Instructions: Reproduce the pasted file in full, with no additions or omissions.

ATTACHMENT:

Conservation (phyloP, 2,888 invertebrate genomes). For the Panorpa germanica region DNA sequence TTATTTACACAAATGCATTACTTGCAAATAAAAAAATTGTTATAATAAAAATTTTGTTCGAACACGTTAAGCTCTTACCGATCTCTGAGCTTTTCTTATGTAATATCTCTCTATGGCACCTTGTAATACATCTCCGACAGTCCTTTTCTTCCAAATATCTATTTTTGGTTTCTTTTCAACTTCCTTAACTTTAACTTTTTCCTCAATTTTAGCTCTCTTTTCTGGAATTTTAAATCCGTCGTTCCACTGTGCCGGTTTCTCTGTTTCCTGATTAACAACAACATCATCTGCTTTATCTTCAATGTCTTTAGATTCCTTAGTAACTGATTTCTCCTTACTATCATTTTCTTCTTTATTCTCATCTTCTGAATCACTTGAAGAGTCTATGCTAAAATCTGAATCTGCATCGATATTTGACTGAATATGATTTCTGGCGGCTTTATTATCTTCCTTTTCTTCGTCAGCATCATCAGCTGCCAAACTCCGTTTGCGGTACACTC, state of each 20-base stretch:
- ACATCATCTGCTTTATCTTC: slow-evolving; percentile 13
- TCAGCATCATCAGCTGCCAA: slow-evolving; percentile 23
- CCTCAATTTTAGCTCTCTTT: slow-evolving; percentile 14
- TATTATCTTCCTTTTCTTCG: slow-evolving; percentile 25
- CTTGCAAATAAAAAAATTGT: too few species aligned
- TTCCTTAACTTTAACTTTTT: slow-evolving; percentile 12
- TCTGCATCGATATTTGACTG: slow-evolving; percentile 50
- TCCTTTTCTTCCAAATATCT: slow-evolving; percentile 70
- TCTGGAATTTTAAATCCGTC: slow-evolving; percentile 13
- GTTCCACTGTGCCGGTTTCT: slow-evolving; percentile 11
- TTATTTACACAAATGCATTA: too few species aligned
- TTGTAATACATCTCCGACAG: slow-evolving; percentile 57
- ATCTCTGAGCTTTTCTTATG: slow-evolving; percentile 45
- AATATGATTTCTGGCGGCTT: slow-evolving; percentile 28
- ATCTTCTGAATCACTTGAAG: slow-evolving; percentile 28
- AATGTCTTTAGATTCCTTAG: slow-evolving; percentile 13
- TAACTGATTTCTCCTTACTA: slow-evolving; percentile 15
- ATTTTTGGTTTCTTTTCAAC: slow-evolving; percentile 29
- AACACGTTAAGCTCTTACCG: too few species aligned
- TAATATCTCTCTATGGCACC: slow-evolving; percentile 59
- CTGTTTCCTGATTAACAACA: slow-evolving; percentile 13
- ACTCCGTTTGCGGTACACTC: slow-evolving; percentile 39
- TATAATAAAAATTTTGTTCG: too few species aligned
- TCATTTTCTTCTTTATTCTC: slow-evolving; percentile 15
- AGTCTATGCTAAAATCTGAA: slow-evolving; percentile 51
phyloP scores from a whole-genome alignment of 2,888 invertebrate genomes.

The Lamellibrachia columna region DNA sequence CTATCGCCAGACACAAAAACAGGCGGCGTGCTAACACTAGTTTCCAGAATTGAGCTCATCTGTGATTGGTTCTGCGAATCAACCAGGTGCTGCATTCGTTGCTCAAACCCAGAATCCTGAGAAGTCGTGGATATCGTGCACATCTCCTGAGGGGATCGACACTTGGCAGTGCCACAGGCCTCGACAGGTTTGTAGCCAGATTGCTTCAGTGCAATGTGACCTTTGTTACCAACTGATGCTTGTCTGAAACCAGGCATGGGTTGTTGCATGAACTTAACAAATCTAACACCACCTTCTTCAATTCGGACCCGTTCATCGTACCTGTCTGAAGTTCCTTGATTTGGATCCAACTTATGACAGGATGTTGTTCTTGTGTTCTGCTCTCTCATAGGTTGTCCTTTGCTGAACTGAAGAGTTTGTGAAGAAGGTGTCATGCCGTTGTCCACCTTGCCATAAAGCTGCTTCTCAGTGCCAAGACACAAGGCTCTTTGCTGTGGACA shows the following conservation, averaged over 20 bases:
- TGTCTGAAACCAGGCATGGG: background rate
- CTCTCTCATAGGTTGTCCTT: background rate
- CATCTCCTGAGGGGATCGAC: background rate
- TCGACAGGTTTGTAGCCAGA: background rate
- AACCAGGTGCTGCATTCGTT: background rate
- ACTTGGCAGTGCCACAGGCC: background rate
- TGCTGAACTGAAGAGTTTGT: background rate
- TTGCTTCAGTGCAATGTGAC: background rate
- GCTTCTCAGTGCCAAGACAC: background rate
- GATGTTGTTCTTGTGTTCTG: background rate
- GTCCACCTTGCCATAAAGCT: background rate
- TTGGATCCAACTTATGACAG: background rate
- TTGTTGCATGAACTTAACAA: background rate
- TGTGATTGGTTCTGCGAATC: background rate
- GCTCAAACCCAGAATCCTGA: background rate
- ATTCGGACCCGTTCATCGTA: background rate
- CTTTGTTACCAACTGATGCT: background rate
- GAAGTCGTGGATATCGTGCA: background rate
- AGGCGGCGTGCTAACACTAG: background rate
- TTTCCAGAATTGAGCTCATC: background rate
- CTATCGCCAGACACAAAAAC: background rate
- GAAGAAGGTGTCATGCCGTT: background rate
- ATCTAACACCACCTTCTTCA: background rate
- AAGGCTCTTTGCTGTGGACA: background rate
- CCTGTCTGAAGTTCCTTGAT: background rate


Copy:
Conservation (phyloP, 2,888 invertebrate genomes). For the Panorpa germanica region DNA sequence TTATTTACACAAATGCATTACTTGCAAATAAAAAAATTGTTATAATAAAAATTTTGTTCGAACACGTTAAGCTCTTACCGATCTCTGAGCTTTTCTTATGTAATATCTCTCTATGGCACCTTGTAATACATCTCCGACAGTCCTTTTCTTCCAAATATCTATTTTTGGTTTCTTTTCAACTTCCTTAACTTTAACTTTTTCCTCAATTTTAGCTCTCTTTTCTGGAATTTTAAATCCGTCGTTCCACTGTGCCGGTTTCTCTGTTTCCTGATTAACAACAACATCATCTGCTTTATCTTCAATGTCTTTAGATTCCTTAGTAACTGATTTCTCCTTACTATCATTTTCTTCTTTATTCTCATCTTCTGAATCACTTGAAGAGTCTATGCTAAAATCTGAATCTGCATCGATATTTGACTGAATATGATTTCTGGCGGCTTTATTATCTTCCTTTTCTTCGTCAGCATCATCAGCTGCCAAACTCCGTTTGCGGTACACTC, state of each 20-base stretch:
- ACATCATCTGCTTTATCTTC: slow-evolving; percentile 13
- TCAGCATCATCAGCTGCCAA: slow-evolving; percentile 23
- CCTCAATTTTAGCTCTCTTT: slow-evolving; percentile 14
- TATTATCTTCCTTTTCTTCG: slow-evolving; percentile 25
- CTTGCAAATAAAAAAATTGT: too few species aligned
- TTCCTTAACTTTAACTTTTT: slow-evolving; percentile 12
- TCTGCATCGATATTTGACTG: slow-evolving; percentile 50
- TCCTTTTCTTCCAAATATCT: slow-evolving; percentile 70
- TCTGGAATTTTAAATCCGTC: slow-evolving; percentile 13
- GTTCCACTGTGCCGGTTTCT: slow-evolving; percentile 11
- TTATTTACACAAATGCATTA: too few species aligned
- TTGTAATACATCTCCGACAG: slow-evolving; percentile 57
- ATCTCTGAGCTTTTCTTATG: slow-evolving; percentile 45
- AATATGATTTCTGGCGGCTT: slow-evolving; percentile 28
- ATCTTCTGAATCACTTGAAG: slow-evolving; percentile 28
- AATGTCTTTAGATTCCTTAG: slow-evolving; percentile 13
- TAACTGATTTCTCCTTACTA: slow-evolving; percentile 15
- ATTTTTGGTTTCTTTTCAAC: slow-evolving; percentile 29
- AACACGTTAAGCTCTTACCG: too few species aligned
- TAATATCTCTCTATGGCACC: slow-evolving; percentile 59
- CTGTTTCCTGATTAACAACA: slow-evolving; percentile 13
- ACTCCGTTTGCGGTACACTC: slow-evolving; percentile 39
- TATAATAAAAATTTTGTTCG: too few species aligned
- TCATTTTCTTCTTTATTCTC: slow-evolving; percentile 15
- AGTCTATGCTAAAATCTGAA: slow-evolving; percentile 51
phyloP scores from a whole-genome alignment of 2,888 invertebrate genomes.

The Lamellibrachia columna region DNA sequence CTATCGCCAGACACAAAAACAGGCGGCGTGCTAACACTAGTTTCCAGAATTGAGCTCATCTGTGATTGGTTCTGCGAATCAACCAGGTGCTGCATTCGTTGCTCAAACCCAGAATCCTGAGAAGTCGTGGATATCGTGCACATCTCCTGAGGGGATCGACACTTGGCAGTGCCACAGGCCTCGACAGGTTTGTAGCCAGATTGCTTCAGTGCAATGTGACCTTTGTTACCAACTGATGCTTGTCTGAAACCAGGCATGGGTTGTTGCATGAACTTAACAAATCTAACACCACCTTCTTCAATTCGGACCCGTTCATCGTACCTGTCTGAAGTTCCTTGATTTGGATCCAACTTATGACAGGATGTTGTTCTTGTGTTCTGCTCTCTCATAGGTTGTCCTTTGCTGAACTGAAGAGTTTGTGAAGAAGGTGTCATGCCGTTGTCCACCTTGCCATAAAGCTGCTTCTCAGTGCCAAGACACAAGGCTCTTTGCTGTGGACA shows the following conservation, averaged over 20 bases:
- TGTCTGAAACCAGGCATGGG: background rate
- CTCTCTCATAGGTTGTCCTT: background rate
- CATCTCCTGAGGGGATCGAC: background rate
- TCGACAGGTTTGTAGCCAGA: background rate
- AACCAGGTGCTGCATTCGTT: background rate
- ACTTGGCAGTGCCACAGGCC: background rate
- TGCTGAACTGAAGAGTTTGT: background rate
- TTGCTTCAGTGCAATGTGAC: background rate
- GCTTCTCAGTGCCAAGACAC: background rate
- GATGTTGTTCTTGTGTTCTG: background rate
- GTCCACCTTGCCATAAAGCT: background rate
- TTGGATCCAACTTATGACAG: background rate
- TTGTTGCATGAACTTAACAA: background rate
- TGTGATTGGTTCTGCGAATC: background rate
- GCTCAAACCCAGAATCCTGA: background rate
- ATTCGGACCCGTTCATCGTA: background rate
- CTTTGTTACCAACTGATGCT: background rate
- GAAGTCGTGGATATCGTGCA: background rate
- AGGCGGCGTGCTAACACTAG: background rate
- TTTCCAGAATTGAGCTCATC: background rate
- CTATCGCCAGACACAAAAAC: background rate
- GAAGAAGGTGTCATGCCGTT: background rate
- ATCTAACACCACCTTCTTCA: background rate
- AAGGCTCTTTGCTGTGGACA: background rate
- CCTGTCTGAAGTTCCTTGAT: background rate